The full text of this article is available in PDF format.

Keywords : Bevacizumab (avastin), Ranibizumab (lucentis), Neovascular age-related macular degeneration, Choroidal neovascularization

Mots clés : Bevacizumab (Avastin), Ranibizumab (Lucentis), Forme néovasculaire de la dégénérescence maculaire liée à l’âge, Néovascularisation choroïdienne


Age-related macular degeneration (AMD) is the leading cause of severe visual loss in patients over the age of 50 in occidental countries [1]. One of the key factors implicated in the pathogenesis of choroidal neovascularization is the vascular endothelial growth factor (VEGF). Antiangiogenic drugs that inhibit active forms of VEGF have been shown to be effective in the treatment of wet AMD. Three agents (pegaptanib sodium [Macugen], ranibizumab [Lucentis], and bevacizumab [Avastin]) inhibit some or all VEGF-A isoforms and are currently in clinical use. Pegaptanib sodium was the first effective and safe treatment for wet AMD. It received approval by the US Food and Drug Administration (FDA) in 2004. In 2006, ranibizumab was approved by the FDA for the treatment of choroidal neovascularization in wet AMD. Ranibizumab is a humanized antibody Fab fragment which can inhibit the action of VEGF-A in order to prevent blood vessel growth and leakage. The Minimally Classic/Occult Trial of the anti-VEGF Antibody Ranibizumab in the Treatment of Neovascular AMD (MARINA) and anti-VEGF Antibody for the Treatment of Predominantly Classic Choroidal Neovascularization in AMD (ANCHOR), prospective and randomized studies, established the efficacy and safety of ranibizumab [2, 3]. In contrast, bevacizumab is a full-length monoclonal antibody that blocks the action of all isoforms of VEGF. It was initially developed as an intravenous drug in the treatment of metastatic colorectal cancer. Philip Rosenfeld pioneered the off-label use of bevacizumab in the eye. After Rosenfeld, the use of intravitreal bevacizumab for treatment of AMD spread all over the world. A lot of uncontrolled case series report the efficacy and safety in the use of intravitreal bevacizumab for wet AMD [4, 5, 6, 7, 8, 9, 10]. It is now probably the most widely used agent to treat neovascular AMD in the USA, because of its similarity with ranibizumab and its low cost. Indeed, Brechner et al. suggest that most US patients receive bevacizumab rather than ranibizumab for the treatment of neovascular AMD [11]. However, bevacizumab and ranibizumab are not the same molecule. The CATT study [12] is a multicenter, single-mind, non-inferiority trial that enrolled 1208 patients with neovascular AMD. At 1year, bevacizumab and ranibizumab had equivalent effects on visual acuity when administered according to the same schedule. We herein report a retrospective study that observes the efficacy and safety of bevacizumab versus ranibizumab in the treatment of 58 patients with neovascular AMD.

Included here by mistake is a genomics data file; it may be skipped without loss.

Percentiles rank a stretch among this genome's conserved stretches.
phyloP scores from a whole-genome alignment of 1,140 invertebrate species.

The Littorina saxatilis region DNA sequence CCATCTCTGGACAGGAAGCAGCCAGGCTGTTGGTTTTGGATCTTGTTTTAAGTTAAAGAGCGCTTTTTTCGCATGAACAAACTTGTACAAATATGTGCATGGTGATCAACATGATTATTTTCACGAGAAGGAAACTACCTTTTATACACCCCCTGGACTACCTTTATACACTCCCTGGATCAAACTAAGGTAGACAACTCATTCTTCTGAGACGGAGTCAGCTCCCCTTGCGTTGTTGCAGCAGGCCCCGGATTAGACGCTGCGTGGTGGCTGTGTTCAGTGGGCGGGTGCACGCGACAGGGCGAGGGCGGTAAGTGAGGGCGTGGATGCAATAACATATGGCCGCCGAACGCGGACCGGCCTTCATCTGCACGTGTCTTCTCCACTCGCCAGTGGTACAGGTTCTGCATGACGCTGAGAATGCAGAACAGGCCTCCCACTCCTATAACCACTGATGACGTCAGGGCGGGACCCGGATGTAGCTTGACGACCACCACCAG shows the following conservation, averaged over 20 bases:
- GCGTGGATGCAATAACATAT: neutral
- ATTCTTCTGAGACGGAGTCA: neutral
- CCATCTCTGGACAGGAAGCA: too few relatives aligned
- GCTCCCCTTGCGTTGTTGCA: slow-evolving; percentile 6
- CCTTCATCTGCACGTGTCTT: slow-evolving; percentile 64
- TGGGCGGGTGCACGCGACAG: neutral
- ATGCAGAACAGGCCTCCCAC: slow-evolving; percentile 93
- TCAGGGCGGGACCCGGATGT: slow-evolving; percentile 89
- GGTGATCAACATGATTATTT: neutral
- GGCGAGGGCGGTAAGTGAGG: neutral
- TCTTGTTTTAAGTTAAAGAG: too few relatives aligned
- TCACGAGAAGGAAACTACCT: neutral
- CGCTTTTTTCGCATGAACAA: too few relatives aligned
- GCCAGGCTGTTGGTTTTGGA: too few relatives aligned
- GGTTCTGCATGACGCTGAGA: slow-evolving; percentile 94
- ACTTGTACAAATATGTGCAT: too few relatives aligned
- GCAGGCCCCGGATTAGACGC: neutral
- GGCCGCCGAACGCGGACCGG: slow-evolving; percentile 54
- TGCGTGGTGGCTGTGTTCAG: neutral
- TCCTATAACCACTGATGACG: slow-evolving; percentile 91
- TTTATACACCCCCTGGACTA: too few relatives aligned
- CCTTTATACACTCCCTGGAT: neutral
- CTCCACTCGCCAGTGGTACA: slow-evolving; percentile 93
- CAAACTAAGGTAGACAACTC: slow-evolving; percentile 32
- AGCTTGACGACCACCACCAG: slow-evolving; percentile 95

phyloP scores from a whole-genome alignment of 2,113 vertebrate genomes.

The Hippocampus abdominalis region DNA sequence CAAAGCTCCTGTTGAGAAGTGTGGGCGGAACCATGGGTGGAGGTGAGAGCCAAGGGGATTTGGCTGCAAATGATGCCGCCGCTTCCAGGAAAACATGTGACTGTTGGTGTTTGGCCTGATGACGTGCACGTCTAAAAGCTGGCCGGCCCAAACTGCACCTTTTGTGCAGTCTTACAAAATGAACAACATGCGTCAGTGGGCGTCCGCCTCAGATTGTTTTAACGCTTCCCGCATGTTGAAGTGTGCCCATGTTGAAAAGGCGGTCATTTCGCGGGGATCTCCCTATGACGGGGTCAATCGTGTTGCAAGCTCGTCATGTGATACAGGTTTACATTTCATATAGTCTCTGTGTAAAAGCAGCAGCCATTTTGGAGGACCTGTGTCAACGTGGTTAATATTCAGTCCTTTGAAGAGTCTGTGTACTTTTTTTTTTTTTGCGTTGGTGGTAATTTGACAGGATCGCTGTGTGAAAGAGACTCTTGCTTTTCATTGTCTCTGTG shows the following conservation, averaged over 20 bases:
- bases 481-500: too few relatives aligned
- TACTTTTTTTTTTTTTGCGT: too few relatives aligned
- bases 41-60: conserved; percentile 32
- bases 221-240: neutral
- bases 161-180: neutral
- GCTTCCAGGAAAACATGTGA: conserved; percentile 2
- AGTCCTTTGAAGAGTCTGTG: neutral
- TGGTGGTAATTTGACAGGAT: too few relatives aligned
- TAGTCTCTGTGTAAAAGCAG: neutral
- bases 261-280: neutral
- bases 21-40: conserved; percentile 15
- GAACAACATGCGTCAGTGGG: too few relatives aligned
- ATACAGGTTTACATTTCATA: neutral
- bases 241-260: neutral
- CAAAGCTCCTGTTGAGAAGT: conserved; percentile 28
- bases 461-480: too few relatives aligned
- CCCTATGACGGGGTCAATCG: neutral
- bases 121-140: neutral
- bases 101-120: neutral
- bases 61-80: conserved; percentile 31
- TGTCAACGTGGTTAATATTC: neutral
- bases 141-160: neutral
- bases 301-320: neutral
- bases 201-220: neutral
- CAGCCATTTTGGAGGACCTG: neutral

Patients and methods

After obtaining the Institutional Review Board’s approval, a retrospective chart review was performed of 58 patients who were treated with intravitreal anti-VEGF for neovascular AMD in two ophthalmological university hospitals in Lyon, France, from March 1, 2007 to October 31, 2010. Thirty patients, in the bevacizumab group, were treated in the Croix-Rousse University Hospital and 28 patients, in the ranibizumab group, in the Édouard-Herriot University Hospital. All patients were naïve to anterior anti-VEGF treatment and received three initial intravitreal injections (1.25mg bevacizumab or 0.5mg ranibizumab in 0.05mL) every month as a loading dose. There were no limitations based on visual acuity for the inclusion in this study. Intravitreal injections were performed according to French Governmental Health Authority recommendations’ under sterile condition. Each patient had received clear and loyal information about the anti-VEGF treatment and the existence or not of a label for the molecule. A consent signed by the patient was got back in a systematic way before every intravitreal injection.